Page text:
We are independent & ad-supported. We may earn a commission for purchases made through our links.

Advertiser Disclosure

Our website is an independent, advertising-supported platform. We provide our content free of charge to our readers, and to keep it that way, we rely on revenue generated through advertisements and affiliate partnerships. This means that when you click on certain links on our site and make a purchase, we may earn a commission. Learn more.

How We Make Money

We sustain our operations through affiliate commissions and advertising. If you click on an affiliate link and make a purchase, we may receive a commission from the merchant at no additional cost to you. We also display advertisements on our website, which help generate revenue to support our work and keep our content free for readers. Our editorial team operates independently from our advertising and affiliate partnerships to ensure that our content remains unbiased and focused on providing you with the best information and recommendations based on thorough research and honest evaluations. To remain transparent, we’ve provided a list of our current affiliate partners here.

What are Caecilians?

Mary McMahon
By
Updated Mar 05, 2024
Our promise to you
AllThingsNature is dedicated to creating trustworthy, high-quality content that always prioritizes transparency, integrity, and inclusivity above all else. Our ensure that our content creation and review process includes rigorous fact-checking, evidence-based, and continual updates to ensure accuracy and reliability.

Our Promise to you

Founded in 2002, our company has been a trusted resource for readers seeking informative and engaging content. Our dedication to quality remains unwavering—and will never change. We follow a strict editorial policy, ensuring that our content is authored by highly qualified professionals and edited by subject matter experts. This guarantees that everything we publish is objective, accurate, and trustworthy.

Over the years, we've refined our approach to cover a wide range of topics, providing readers with reliable and practical advice to enhance their knowledge and skills. That's why millions of readers turn to us each year. Join us in celebrating the joy of learning, guided by standards you can trust.

Editorial Standards

At AllThingsNature, we are committed to creating content that you can trust. Our editorial process is designed to ensure that every piece of content we publish is accurate, reliable, and informative.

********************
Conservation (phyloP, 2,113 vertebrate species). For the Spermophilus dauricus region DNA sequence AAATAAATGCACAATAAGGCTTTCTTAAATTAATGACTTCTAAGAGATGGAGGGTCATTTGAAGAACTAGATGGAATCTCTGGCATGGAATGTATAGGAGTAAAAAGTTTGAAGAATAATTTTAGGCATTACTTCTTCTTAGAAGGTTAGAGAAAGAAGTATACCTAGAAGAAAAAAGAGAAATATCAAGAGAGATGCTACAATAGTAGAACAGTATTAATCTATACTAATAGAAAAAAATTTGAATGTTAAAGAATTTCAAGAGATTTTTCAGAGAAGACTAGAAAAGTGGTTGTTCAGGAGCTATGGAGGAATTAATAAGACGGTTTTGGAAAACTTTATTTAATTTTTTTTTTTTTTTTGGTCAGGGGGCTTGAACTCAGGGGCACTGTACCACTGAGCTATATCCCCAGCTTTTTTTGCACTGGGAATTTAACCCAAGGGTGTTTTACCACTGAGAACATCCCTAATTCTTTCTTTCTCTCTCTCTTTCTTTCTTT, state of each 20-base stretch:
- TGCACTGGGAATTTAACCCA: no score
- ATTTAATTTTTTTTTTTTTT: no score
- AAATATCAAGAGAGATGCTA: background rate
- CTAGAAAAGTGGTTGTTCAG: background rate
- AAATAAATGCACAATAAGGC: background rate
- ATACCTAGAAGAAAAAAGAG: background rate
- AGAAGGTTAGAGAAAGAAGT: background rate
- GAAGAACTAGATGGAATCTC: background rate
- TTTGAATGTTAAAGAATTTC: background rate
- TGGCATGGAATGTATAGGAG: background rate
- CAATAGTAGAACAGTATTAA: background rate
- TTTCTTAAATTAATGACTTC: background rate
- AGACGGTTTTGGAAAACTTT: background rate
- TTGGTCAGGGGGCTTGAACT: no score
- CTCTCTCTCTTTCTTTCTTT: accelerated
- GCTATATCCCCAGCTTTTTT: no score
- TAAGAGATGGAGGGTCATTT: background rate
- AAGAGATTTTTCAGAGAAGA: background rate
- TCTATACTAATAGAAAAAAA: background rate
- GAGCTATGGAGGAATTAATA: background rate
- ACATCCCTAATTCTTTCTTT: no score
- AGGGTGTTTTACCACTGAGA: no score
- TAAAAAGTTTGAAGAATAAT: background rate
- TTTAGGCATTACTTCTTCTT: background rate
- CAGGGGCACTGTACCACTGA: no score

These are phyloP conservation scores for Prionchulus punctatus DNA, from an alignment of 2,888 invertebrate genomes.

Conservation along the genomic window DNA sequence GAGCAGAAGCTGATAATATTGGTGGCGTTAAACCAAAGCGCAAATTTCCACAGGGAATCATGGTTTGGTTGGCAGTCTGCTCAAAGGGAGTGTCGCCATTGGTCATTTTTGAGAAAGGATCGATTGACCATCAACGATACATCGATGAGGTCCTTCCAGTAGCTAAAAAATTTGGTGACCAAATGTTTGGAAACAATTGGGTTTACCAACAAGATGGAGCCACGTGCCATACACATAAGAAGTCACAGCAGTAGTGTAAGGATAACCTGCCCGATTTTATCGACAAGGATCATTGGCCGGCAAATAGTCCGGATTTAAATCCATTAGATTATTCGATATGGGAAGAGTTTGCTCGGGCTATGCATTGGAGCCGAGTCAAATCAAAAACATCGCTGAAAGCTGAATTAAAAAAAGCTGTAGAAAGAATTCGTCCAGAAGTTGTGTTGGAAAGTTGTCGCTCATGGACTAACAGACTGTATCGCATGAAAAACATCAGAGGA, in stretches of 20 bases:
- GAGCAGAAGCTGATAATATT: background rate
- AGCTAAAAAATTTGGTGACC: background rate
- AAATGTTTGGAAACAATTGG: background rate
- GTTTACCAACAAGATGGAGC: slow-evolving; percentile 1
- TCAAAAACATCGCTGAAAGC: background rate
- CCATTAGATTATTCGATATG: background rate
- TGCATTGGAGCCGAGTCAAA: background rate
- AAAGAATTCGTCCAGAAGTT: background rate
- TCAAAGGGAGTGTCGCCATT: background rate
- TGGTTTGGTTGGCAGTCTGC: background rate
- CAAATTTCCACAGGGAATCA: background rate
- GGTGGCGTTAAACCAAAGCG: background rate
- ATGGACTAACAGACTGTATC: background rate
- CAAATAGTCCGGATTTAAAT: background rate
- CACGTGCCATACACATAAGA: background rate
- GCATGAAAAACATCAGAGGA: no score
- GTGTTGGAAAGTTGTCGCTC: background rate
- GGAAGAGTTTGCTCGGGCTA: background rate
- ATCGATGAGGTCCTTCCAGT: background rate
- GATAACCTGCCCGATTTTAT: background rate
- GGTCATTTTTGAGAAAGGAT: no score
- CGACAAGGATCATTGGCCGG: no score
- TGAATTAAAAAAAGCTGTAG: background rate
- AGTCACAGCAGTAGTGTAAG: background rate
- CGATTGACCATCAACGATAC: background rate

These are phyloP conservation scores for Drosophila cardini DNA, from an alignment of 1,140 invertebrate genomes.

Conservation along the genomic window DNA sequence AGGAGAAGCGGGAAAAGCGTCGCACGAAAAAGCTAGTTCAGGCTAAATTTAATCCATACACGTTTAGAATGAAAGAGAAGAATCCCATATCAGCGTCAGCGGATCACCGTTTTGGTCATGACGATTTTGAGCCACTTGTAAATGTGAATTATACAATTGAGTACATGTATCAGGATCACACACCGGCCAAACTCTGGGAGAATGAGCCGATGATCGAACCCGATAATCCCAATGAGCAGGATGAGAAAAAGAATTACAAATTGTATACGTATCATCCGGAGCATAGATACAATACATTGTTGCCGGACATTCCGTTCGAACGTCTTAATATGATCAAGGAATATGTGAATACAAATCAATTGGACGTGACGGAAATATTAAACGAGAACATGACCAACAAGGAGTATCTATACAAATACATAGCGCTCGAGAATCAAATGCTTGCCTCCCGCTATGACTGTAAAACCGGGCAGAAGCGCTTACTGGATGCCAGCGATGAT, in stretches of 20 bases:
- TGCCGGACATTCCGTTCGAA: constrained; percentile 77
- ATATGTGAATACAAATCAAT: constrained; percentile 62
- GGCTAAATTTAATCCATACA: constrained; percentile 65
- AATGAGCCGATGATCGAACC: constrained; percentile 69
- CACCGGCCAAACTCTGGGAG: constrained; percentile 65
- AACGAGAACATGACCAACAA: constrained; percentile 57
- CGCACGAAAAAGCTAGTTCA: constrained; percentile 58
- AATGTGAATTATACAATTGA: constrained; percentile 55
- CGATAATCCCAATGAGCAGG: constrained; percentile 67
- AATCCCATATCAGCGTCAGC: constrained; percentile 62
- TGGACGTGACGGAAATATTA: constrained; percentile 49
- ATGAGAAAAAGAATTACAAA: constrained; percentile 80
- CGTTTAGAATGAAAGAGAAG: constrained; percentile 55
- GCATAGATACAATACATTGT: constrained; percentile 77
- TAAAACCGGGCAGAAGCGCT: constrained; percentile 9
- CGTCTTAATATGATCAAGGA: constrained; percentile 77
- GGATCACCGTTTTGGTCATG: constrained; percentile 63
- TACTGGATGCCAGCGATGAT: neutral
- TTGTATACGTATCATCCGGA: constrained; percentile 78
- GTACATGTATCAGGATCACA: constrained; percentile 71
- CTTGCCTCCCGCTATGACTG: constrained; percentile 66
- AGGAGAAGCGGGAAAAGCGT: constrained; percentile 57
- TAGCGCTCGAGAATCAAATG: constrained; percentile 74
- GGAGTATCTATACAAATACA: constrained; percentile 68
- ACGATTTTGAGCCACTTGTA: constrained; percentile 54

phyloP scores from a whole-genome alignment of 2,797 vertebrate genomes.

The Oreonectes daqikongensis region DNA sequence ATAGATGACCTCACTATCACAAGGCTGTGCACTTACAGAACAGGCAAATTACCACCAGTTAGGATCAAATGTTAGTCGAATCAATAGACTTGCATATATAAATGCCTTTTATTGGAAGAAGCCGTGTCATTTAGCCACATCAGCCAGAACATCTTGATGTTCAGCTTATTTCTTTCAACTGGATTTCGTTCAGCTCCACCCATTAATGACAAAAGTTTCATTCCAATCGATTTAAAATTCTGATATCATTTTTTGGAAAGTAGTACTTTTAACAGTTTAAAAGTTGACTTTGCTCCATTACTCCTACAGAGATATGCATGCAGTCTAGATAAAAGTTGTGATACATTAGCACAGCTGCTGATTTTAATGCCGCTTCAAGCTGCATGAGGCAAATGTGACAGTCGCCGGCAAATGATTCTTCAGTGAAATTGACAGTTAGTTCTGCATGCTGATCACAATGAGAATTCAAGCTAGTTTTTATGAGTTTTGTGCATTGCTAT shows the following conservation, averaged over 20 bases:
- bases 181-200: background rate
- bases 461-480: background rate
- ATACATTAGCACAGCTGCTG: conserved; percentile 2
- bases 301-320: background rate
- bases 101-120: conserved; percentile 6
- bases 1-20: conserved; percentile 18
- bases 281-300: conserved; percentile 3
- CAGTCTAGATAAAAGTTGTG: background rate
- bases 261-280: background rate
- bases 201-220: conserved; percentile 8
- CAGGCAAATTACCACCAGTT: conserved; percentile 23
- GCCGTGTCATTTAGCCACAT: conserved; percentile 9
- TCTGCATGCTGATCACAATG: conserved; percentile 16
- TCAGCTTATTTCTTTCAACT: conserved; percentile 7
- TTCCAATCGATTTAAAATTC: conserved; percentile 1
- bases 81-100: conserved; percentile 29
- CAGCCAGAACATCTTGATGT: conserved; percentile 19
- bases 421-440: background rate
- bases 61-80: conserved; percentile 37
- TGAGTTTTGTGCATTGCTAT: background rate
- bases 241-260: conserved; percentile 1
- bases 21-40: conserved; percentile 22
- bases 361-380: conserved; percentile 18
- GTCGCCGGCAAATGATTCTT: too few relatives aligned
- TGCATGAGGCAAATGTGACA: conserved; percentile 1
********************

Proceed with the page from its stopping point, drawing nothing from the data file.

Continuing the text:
Our team of experienced writers and editors follows a strict set of guidelines to ensure the highest quality content. We conduct thorough research, fact-check all information, and rely on credible sources to back up our claims. Our content is reviewed by subject matter experts to ensure accuracy and clarity.

We believe in transparency and maintain editorial independence from our advertisers. Our team does not receive direct compensation from advertisers, allowing us to create unbiased content that prioritizes your interests.

Caecilians are limbless amphibians in the order Gymnophiona, also known as Apoda. At first glance, caecilians look almost like snakes, earthworms, or eels, but these creatures are not actually related. There are at least 120 caecilian species around the world, and there may be many more; these animals have not been very thoroughly studied, as they can be hard to find. Several zoos have caecilians in their collections, for people who are interested n a closer view at these interesting and shy animals.

These limbless amphibians are tropical, found in Southern and Central America, Asia, and Africa. They are adapted for a life of burrowing and swimming, with very sleek, muscular bodies which typically come in earthy tones like brown and green, although some caecilians have colorful stripes. Many caecilians spend most of their lives underground, while some South American species prefer to live in aquatic environments. In both cases, caecilians are carnivores, eating small insects, earthworms, and an assortment of other small creatures.

The name for this order of animals comes from a Latin word for “blind,” giving some people the mistaken idea that caecilians are blind. These amphibians do actually have eyes, but, like snakes, their eyes are covered with a layer of skin to protect them, and in some cases the eyes may be deeply set into the skull. As a result, caecilian vision is not good, but the animals can distinguish between light and dark, and they use their eyes to help identify prey. The primary sensory organs of caecilians, however, are the antennae on the forehead, which can sense motion and chemical emissions from potential prey.